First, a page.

Often, forcefully selecting unsupported quality output causes this error as well. Let’s say your TV supports 4K, but it supports HDCP transmission only till 1080p; it still won’t run 4K with Roku on your TV.
We’ll have to Display type from the Roku settings to fix this.
- Select Roku Setting from the Home menu.
- Scroll down and select the Display Type option.
- Select Auto Detect and go back and see if the Error is fixed.
- If not, try choosing different qualities, starting from 1080P, as it is the standard resolution for HDCP streams.
Check if your System supports HDCP at all
Meanwhile, many devices support HDCP protocols, if not the latest version. But if you’re using an old TV, ensure it supports HDCP.
To check whether your device supports HDCP:
- Check your Device’s user Manual under the video section. If it mentions HDCP as a supported format, your device supports HDCP.
- Check your Device’s Box. They usually mention the HDCP version as a form of feature.
- If you cannot find it there, note down the model number of your TV, contact the manufacturer, and ask them regarding the same.
To be extra sure, you can also try connecting your Roku to some spare TV or a monitor if you have any lying around.
Roku HDCP Error on An External Monitor
If you’re getting this error on your external monitor, it might be due to monitor incompatibility.
First, try removing and replugging the HDMI cable to reach some deductions on this one.
If you still face the same issue, connect the Roku device to your laptop and see if it works. If it worked, it means your monitor is causing some problems here, and to solve them, try the following:
- Switch the HDMI Port. A lot of modern monitors have multiple HDMI ports, each one rated differently according to its features. Try all the HDMI ports individually and see if it fixes the issue.
- Try using another HDMI cable in case your HDMI cable is at fault.
- Try plugging your Roku device on a spare or your friend’s monitor and see if it works on theirs.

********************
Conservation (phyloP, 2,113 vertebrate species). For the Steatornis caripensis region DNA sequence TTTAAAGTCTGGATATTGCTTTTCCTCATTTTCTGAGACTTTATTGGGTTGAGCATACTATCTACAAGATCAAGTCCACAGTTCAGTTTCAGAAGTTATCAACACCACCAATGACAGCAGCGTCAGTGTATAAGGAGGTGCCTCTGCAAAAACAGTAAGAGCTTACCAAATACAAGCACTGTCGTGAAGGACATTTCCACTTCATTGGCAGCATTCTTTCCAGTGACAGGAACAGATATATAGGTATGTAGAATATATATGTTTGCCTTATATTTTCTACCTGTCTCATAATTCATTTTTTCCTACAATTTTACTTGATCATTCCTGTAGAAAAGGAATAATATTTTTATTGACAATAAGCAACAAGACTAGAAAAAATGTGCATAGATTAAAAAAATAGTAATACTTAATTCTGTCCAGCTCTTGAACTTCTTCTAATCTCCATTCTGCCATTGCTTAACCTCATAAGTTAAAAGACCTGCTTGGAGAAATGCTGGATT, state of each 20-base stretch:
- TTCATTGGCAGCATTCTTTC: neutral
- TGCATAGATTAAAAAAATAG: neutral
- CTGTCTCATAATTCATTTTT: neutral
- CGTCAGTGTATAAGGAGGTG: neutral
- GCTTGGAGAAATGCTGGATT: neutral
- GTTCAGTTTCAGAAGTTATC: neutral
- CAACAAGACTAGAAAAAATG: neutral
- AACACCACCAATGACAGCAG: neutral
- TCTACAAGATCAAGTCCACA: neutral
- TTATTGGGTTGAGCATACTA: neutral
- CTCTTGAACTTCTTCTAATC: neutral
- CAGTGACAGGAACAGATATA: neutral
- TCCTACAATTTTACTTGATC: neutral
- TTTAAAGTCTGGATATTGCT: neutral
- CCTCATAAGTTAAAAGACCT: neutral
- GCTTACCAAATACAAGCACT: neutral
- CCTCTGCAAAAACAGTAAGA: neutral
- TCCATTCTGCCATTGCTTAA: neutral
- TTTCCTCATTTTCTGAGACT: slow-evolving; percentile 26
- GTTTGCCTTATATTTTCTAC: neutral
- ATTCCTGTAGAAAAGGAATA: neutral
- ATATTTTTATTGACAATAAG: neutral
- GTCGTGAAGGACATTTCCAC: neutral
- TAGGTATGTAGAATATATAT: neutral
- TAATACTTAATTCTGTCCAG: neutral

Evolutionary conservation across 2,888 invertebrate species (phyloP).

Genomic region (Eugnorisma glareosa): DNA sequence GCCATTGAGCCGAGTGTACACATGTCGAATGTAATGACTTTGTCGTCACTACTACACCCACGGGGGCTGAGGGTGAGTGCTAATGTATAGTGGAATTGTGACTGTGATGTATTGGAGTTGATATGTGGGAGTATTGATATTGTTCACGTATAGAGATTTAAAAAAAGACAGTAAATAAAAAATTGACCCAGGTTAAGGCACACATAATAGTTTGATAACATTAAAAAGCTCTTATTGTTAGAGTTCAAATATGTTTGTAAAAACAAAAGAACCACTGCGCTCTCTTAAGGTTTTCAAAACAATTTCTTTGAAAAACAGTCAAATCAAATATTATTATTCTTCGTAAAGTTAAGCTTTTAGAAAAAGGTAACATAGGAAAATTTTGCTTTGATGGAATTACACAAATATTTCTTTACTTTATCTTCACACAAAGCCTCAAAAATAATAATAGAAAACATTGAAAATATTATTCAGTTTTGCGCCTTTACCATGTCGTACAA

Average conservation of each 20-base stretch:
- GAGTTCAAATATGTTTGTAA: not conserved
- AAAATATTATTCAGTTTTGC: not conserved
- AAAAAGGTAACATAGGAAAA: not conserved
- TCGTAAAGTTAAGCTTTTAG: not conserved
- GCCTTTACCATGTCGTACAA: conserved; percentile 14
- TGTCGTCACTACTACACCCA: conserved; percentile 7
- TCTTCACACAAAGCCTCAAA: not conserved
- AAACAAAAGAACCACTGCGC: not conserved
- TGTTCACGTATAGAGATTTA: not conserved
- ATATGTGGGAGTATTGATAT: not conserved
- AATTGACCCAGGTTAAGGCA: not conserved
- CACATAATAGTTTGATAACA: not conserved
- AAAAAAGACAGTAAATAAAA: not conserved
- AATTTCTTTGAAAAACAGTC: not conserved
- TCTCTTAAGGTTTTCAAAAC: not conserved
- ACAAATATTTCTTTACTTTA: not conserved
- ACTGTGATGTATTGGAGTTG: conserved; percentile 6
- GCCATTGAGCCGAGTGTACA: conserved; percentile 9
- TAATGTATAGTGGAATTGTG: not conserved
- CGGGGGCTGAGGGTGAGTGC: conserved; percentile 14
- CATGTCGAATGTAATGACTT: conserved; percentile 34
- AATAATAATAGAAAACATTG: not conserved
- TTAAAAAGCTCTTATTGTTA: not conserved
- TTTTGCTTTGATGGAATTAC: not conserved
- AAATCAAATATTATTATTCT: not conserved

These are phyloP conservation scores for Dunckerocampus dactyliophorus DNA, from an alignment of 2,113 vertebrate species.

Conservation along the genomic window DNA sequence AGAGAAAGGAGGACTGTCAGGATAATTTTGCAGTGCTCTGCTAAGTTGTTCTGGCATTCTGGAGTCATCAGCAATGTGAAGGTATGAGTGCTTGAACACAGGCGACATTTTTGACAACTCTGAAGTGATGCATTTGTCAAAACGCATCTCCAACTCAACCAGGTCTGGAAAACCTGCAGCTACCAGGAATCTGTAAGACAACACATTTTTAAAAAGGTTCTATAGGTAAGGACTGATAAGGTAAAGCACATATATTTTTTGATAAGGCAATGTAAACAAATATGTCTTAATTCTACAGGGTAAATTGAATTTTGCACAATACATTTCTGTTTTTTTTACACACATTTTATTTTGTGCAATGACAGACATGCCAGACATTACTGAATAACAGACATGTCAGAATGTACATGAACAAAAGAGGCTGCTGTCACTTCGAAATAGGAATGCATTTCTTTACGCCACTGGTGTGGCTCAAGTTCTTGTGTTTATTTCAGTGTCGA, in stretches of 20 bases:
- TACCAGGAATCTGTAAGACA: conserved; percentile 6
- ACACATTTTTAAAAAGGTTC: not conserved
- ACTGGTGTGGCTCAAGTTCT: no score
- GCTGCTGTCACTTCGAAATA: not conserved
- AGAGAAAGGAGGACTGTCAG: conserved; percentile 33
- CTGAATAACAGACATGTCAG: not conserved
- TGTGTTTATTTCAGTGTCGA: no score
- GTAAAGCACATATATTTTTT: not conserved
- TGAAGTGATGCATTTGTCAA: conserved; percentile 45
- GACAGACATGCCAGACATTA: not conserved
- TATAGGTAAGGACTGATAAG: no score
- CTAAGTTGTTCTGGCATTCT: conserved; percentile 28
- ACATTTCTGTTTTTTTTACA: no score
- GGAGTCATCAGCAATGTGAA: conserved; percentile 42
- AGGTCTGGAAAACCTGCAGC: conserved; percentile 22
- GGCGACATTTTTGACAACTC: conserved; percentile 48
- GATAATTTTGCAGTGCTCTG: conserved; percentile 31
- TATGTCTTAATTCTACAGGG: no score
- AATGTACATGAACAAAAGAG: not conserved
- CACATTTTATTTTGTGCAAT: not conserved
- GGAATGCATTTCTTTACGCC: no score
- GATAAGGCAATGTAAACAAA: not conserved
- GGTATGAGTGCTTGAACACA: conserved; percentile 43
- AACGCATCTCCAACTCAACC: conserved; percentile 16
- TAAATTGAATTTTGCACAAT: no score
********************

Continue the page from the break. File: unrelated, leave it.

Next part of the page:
- Confirm if your monitor is HDCP compatible. You’ll find it in the box or the User Manual. Alternatively, you can also contact your Manufacturer regarding the same.
Methods to Bypass the HDCP Altogether
So if you have tried to do everything but have had no luck yet, don’t be sad, as we still have a working way to fix it. Then why the hell not include it first? Because, well, this is a Hardware-based fix. Just trust me a bit more and stick with me.
Using an HDCP Stripper
An HDCP stripper cuts down the whole protocol process. This happens because the basic protocol is not present at all. This results in us being able to watch Cocomelon without any issues. And it’s pretty easy to set up as well as all you need to do is:
- Connect the HDCP stripper to your devices.
- Restart your Roku and TV.
- The error should be gone.
Using an Analog cable
Like the stripper method, using an analog cable is another simple fix. At the same time, there’s a little catch.
Analog cables aren’t lossless, so you must compromise on the Media quality. It won’t be all grainy like it’s 1917, but if you’re trying to stream HQ 4K content, you’ll notice it slightly.
It’s pretty simple to use this one as well
- Replace the Old HDMI cable with the Analog cable.
- Turn on your Roku and TV.
- The error should be gone.
Frequently Asked Questions
Will using an HDCP stripper damage my Roku?
No. The HDCP stripper is a typical circuit like any other. Just make sure you buy a good quality stripped from reputed companies and avoid buying knock-off products as they aren’t the best regarding safety protocols.
Can I get Roku working on an old monitor?
Probably not if you’re trying to go the official way. But if you’d like to tinker around a bit, you can get it working by getting an HDMI splitter or an Analog cable. It’d cost you a small amount but will get your job done.
I’m not a big fan of DRM, but going beyond this to protect some digital media is beyond my comprehension capacity.
But if you’re facing issues with it, try basic troubleshooting steps like restarting your setup at first. At last, if nothing works, you can buy equipment that can make it work cheaply.